Budget 
Actual 

Selling Price 
30 
32 
Cost 
24 
24 
Profit 
6 
8 
Therefore, if selling price increases by Rs.2, profit also increases by Rs.2. Change in selling price is Rs.2 (favourable) and change in profit is also Rs.2 (favourable). Thus, profit variance due to selling price is same as selling price
variance.
Profit variance due to selling price = sales price variance = (SSP – ASP) X ASQ.
= (30 – 32) X 1900 = 3800 (favourable)
Effect of change in sales volume on profit:
Keep cost and selling price constant. Let us analyse the effect of change in sales quantity on profit.
1 unit 
2 units 

Selling price (@ Rs.30 p.u.) Cost (@ Rs.24 p.u.) Profit 
30 
60 

24 
48 

6 
12 
Increase in sales due to change in quantity is Rs.30 but increase in profit is Rs.6 only. Thus sales volume variance is Rs.30 (Favourable) but profit variance due to sales volume is Rs.6 (favourable) and so not the same.
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Prof. Zulesh/R.C.C./P.C.C./COSTING/STANDARD COSTING
Thus, 
Sales volume variance = (SSQ – ASQ) x SSP 
Profit 
variance due to sales volume = (SSQ – ASQ) x Std. Profit 
In the above example, Profit variance due to sales volume = (2000 – 1900) 6 = 600 (adverse)
Total variance in profit = profit variance due to cost + profit variance due to
selling price + profit variance due to sales volume = 1900 (adverse) + 3800
(favourable) + 600 (adverse) = 1300 (Favourable)
Illustration 7 The standard
company are given below together with the budgeted sales and unit selling
cost data of three products X, Y and Z manufactured by a
price for 199596: 
X 
Y 
Z 

Budgeted sales (Units) 
25,000 
20,000 15,000 

Selling price per unit ( Rs) 
40 
60 
80 

Cost per Unit(Rs) 
28 
48 
64 
The cost department of the company gathered the following details for 1995
96:
X
Y
Z
Actual Sales (Units) Average sales realisation per unit (Rs) Actual cost per unit (RS) 20,000 42 30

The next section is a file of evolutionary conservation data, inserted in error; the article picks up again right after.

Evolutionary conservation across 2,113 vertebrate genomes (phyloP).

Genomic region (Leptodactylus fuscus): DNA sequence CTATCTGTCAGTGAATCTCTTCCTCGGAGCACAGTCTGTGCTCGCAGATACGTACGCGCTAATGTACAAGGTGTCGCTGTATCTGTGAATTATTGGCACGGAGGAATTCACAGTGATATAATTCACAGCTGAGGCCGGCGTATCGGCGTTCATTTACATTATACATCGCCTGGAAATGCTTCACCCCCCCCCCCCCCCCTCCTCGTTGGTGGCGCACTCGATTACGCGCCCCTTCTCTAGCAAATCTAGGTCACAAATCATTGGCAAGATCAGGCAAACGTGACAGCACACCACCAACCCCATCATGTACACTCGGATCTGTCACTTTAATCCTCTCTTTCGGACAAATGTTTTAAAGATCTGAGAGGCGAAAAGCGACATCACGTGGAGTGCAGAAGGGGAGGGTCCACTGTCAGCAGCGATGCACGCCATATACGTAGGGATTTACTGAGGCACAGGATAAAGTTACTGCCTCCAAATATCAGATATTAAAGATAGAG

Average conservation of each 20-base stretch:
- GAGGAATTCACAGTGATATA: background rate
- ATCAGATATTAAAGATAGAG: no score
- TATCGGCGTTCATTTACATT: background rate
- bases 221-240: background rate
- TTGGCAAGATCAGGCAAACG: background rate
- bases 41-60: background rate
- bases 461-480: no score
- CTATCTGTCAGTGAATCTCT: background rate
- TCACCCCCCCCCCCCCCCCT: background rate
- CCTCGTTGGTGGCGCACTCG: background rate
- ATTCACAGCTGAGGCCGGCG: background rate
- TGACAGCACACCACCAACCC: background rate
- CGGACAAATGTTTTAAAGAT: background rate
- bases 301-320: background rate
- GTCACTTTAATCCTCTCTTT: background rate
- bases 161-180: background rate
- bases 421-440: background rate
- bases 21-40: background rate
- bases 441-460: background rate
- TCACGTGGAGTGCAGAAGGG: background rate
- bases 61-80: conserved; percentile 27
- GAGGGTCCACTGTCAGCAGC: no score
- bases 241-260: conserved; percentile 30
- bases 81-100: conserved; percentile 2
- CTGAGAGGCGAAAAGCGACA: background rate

22,000 
16,000 

56 
81 

50 
63 

You are required to determine: 

a) the Budgeted profit and the actual profit for 199596; 

b) the variance in profit analysed into 

i) Cost Variance; 

ii) Price Variance Sales 

iii) Volume Variance. Sales 

Solution 

SSP 
Std. cost 
Std. Profit 
SSQ 
Profit 

X 
40 
28 
12 
25000 
300000 

Y 
60 
48 
12 
20000 
240000 

Z 
80 
64 
16 
15000 
240000 

Budgeted profit 
780000 

ASP 
Actual cost 
Actual 
ASQ 
Profit 

profit 

X 42 
30 
12 
20000 
240000 

Y 56 
50 
6 
22000 
132000 

Z 81 
63 
18 
16000 
288000 

Actual profit 
660000 
Profit variance due to cost = (Std. cost – Actual cost) ASQ
X (2830) 20000 = 40000 (Adverse)
Y (4850) 22000 = 44000 (Adverse)
Z (6463) 16000 = 16000 (favourable) 68000 (Adverse)
=
=
=
18
Prof. Zulesh/R.C.C./P.C.C./COSTING/STANDARD COSTING
Profit variance due to sales price=Sales price variance=(SSP–ASP) ASQ
X (4042) 20000 = = 
40000 (favourable) 
Y (6056) 22000 = = 
88000 (Adverse) 
Z (8081) 16000 = = 
16000 (Favourable) 
32000 (Adverse)
Profit variance due to sales volume = (SSQ – ASQ) Std. profit
X (2500020000)12=
Y (2000022000)12= 24000 (Favourable)
Z = (1500016000)16= 16000 (Favourable)
=
=
60000 (Adverse)
20000 (Adverse)
Statement reconciling budgeted and actual profit
Particulars 
Rs. 
Rs. 
Budgeted profit 
7,80,000 

() decrease in profit due to 

Adverse profit variance due to cost 
68000 

Adverse profit variance due to sales price 
32000 

Adverse profit variance due to sales volume 
20000 
120000 
Actual profit 
660000 
19